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Thriller Ready Or Not is a Bloody Good Time

Weddings are often fraught with anxiety, as two people attempt to meld their extended families in sometimes uncomfortable, unwelcome ways. But fights between brides and their prospective in-laws usually don't escalate to the level that unsuspecting Grace (Samara Weaving) encounters when she marries into the wealthy, powerful Le Domas family in the gleefully nasty horror-comedy Ready Or Not.

After a whirlwind courtship, Grace is marrying Alex Le Domas (Mark O'Brien), who's sort of the black sheep of the family, and has reluctantly returned to have his wedding at the sprawling Le Domas estate. Alex's family members range from friendly (his snarky brother Daniel, played by Adam Brody, and his flinty mother Becky, played by Andie MacDowell) to hostile (his menacing Aunt Helene, played by Nicky Guadagni), but Alex assures Grace that his family's opinion doesn't matter to him. The day after the wedding, he promises, they'll leave and never look back.

First, though, they have to play a game. The Le Domas family made its fortune on playing cards, board games and, eventually, professional sports teams, and the slightly odd family tradition is that anyone who marries a Le Domas has to participate in a game with the rest of the family on their wedding night. Bemused but up for the challenge, Grace listens to family patriarch Tony (Henry Czerny) recount the story of how his great-grandfather founded the Le Domas company thanks to a mysterious benefactor. This literal deal with the devil occasionally requires a sacrifice, and if Grace draws hide and seek as her game (as opposed to, say, chess or Old Maid, like Alex's siblings' spouses did), the family will have to hunt her down and offer her up to their lord and master.

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Screenwriters Guy Busick and R. Christopher Murphy and directors Matt Bettinelli-Olpin and Tyler Gillett wait nearly the entire movie before revealing whether this pact is a real thing, and the Le Domases will actually suffer supernatural death if they don't catch and sacrifice Grace before dawn. That playful uncertainty allows Ready Or Not to work both as a horror movie about Satan-worshipers stalking their innocent prey and as a satire about the irrational, violent ends that the rich will go to (and get away with) in order to retain their money and influence. For the most part, it doesn't really matter why the Le Domases are determined to kill Grace. It just matters that they value their comfort and status far more than they value her life.

Grace, for her part, decides not to go quietly, and Weaving gives a fantastic performance, balancing Grace's fear and disbelief with an inner sense of strength and righteous fury at being dragged into this insane ritual and forced to fight for her life. Alex claims to want to protect her, but he's clearly unable to entirely relinquish his family connections, to give up the access to power that he's had his entire life. O'Brien is a little bland, but Brody is excellent as the self-loathing Daniel, who's more self-aware about his moral conflicts and hypocrisy, but still can't betray the family that raised him. Czerny, who really dug into the role of a rich, manipulative patriarch during his years on the underrated ABC drama Revenge, brings that same giddy sadism to Tony.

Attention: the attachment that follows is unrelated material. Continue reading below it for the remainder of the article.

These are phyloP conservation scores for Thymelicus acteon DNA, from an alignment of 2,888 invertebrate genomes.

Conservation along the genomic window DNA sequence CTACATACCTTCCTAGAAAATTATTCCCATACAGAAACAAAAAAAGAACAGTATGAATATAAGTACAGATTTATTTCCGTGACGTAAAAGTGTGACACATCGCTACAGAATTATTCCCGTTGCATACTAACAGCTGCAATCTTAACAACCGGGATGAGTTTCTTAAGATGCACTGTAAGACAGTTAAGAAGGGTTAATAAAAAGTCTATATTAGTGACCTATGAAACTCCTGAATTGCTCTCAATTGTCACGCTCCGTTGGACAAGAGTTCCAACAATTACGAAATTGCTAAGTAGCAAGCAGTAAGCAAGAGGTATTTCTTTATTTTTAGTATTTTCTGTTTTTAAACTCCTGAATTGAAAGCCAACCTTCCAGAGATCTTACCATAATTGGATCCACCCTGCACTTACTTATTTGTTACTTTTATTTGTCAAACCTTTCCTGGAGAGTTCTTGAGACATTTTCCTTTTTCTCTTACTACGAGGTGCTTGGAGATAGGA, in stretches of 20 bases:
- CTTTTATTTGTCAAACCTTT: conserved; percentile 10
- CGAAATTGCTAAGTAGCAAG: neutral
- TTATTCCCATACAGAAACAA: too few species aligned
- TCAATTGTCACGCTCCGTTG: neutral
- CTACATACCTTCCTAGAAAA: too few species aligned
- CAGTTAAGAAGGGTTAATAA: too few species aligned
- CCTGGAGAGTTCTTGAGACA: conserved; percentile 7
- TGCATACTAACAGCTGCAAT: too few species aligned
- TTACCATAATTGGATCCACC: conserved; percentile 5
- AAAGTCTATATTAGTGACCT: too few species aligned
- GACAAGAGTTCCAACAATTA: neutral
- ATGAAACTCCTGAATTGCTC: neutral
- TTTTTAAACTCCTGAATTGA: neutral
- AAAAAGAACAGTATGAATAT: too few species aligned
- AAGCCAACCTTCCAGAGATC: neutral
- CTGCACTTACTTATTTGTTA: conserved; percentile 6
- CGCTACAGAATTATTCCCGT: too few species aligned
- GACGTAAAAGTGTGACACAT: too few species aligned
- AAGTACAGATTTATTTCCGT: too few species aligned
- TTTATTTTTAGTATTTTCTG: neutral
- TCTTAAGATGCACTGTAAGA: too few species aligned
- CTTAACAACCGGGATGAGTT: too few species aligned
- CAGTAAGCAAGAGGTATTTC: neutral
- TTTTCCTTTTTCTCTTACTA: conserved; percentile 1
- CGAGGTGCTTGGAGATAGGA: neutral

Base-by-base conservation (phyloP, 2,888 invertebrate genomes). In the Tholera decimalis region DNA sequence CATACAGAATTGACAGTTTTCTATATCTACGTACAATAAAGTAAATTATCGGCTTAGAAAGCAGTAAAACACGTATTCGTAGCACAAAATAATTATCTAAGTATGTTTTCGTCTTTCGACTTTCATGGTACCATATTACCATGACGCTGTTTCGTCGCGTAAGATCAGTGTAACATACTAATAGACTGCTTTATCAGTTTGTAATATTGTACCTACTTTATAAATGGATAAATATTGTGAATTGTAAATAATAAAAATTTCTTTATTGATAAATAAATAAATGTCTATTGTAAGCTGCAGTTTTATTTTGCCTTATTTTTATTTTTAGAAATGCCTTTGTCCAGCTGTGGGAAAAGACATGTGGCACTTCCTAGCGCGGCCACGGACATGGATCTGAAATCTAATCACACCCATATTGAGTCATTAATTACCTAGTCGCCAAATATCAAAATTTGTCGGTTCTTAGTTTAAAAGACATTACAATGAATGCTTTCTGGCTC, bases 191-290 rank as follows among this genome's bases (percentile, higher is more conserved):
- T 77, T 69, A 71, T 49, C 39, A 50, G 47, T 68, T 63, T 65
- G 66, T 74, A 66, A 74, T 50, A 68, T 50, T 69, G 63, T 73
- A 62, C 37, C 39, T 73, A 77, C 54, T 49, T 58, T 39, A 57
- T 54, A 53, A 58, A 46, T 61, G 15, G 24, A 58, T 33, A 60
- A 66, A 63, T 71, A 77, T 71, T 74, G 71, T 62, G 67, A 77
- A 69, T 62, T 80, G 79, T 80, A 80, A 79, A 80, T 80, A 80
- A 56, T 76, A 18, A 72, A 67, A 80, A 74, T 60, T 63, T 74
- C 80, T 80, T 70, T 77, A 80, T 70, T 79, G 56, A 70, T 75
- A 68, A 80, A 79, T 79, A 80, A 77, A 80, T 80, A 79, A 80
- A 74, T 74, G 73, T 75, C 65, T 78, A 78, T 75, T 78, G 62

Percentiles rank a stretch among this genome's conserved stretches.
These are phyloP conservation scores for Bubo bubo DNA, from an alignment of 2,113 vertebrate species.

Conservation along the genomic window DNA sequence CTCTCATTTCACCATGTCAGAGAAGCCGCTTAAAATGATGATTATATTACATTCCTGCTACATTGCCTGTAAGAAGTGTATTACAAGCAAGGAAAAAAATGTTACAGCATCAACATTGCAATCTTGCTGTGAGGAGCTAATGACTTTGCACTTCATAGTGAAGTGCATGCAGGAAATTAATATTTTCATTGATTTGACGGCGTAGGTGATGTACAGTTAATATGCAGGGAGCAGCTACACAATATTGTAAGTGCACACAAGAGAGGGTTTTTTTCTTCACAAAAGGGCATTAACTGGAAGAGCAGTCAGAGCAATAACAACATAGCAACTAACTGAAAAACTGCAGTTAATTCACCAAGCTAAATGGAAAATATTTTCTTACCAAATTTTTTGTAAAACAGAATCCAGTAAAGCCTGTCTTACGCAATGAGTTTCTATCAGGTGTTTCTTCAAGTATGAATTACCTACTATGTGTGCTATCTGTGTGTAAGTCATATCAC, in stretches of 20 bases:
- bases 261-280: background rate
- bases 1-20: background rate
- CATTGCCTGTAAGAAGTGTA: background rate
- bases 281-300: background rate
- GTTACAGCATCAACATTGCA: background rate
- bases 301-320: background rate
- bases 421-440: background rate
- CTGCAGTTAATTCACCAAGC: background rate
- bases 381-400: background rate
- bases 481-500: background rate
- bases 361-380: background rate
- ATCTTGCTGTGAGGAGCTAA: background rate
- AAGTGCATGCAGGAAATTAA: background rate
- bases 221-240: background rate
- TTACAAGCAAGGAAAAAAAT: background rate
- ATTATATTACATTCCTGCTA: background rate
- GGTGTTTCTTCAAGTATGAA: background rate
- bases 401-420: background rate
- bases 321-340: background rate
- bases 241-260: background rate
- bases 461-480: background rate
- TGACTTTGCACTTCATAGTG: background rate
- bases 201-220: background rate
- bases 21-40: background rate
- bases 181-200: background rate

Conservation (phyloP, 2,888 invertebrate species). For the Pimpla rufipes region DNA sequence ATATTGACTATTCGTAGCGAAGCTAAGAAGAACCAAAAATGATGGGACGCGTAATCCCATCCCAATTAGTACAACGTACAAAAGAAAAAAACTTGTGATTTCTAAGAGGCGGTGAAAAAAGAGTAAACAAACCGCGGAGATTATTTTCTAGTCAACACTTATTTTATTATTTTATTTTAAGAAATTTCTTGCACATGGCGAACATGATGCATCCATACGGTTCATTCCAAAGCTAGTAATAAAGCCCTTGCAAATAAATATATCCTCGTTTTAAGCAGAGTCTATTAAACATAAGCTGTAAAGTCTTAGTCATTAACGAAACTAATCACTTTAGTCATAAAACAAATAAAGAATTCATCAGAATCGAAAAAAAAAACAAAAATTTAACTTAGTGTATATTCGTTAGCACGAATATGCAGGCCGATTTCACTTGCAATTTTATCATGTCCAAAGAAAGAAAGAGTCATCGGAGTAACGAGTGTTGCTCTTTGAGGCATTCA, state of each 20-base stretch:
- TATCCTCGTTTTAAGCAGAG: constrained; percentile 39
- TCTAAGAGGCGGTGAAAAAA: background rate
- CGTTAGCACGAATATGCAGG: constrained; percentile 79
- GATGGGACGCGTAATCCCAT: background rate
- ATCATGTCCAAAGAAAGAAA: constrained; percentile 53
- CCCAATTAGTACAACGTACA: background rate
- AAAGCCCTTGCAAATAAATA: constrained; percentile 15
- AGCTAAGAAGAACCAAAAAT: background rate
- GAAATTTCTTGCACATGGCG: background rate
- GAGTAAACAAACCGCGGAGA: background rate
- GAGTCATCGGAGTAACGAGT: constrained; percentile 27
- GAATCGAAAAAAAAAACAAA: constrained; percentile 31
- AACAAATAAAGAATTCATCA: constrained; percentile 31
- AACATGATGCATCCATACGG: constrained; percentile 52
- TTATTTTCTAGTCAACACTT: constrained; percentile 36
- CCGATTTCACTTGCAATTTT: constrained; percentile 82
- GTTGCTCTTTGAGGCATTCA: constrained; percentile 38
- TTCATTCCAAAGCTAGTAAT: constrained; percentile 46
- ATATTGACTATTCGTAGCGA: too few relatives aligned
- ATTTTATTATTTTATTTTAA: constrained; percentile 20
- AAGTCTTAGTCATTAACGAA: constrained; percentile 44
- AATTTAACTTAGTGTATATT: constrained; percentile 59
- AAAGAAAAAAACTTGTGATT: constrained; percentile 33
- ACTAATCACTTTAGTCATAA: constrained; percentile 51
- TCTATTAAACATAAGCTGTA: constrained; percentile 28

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There's some evocative tragedy in the family dynamic (especially from Brody as Daniel), but Ready Or Not is mostly just nasty fun, from the running joke about the family's maids accidentally getting killed to the cluelessness of Alex's brother-in-law Fitch (Orphan Black's Kristian Bruun), who's a little too eager to join in the family traditions. The dialogue is often clever, and Weaving's delivery is always spot-on, but the humor comes less from the sharp wit than from the absurdity of the situations. The directors (part of the Radio Silence collective, who previously created strong segments in horror anthologies V/H/S and Southbound) stage the set pieces expertly, making strong use of the labyrinthine old house.

Although it's never exactly scary, Ready Or Not is often suspenseful, turning laughs into tension within the space of a single edit. The gore mounts as the movie goes on, and a scene of Grace climbing out of a pit of human and animal remains in the family barn is especially gruesome and tense. Weaving makes Grace easy to root for, and enough of the Le Domas family members have enough moral complexity to them that they're not just cartoonish villains.

Eventually, the filmmakers can't resist taking things over the top, embracing the full-on explicit horror that they've previously held back. It's a bit of a letdown after the lively action leading up to it, but it represents a total commitment to the ridiculous premise. Like the members of the Le Domas family, the filmmakers are more than willing to take things as far as they need to go, and then go a little bit further.

Directed by Matt Bettinelli-Olpin and Tyler Gillett and starring Samara Weaving, Mark O'Brien, Adam Brody, Henry Czerny, Andie MacDowell, Kristian Bruun, Melanie Scrofano,  Nicky Guadagni and Elyse Levesque, Ready Or Not opens in theaters Wednesday.

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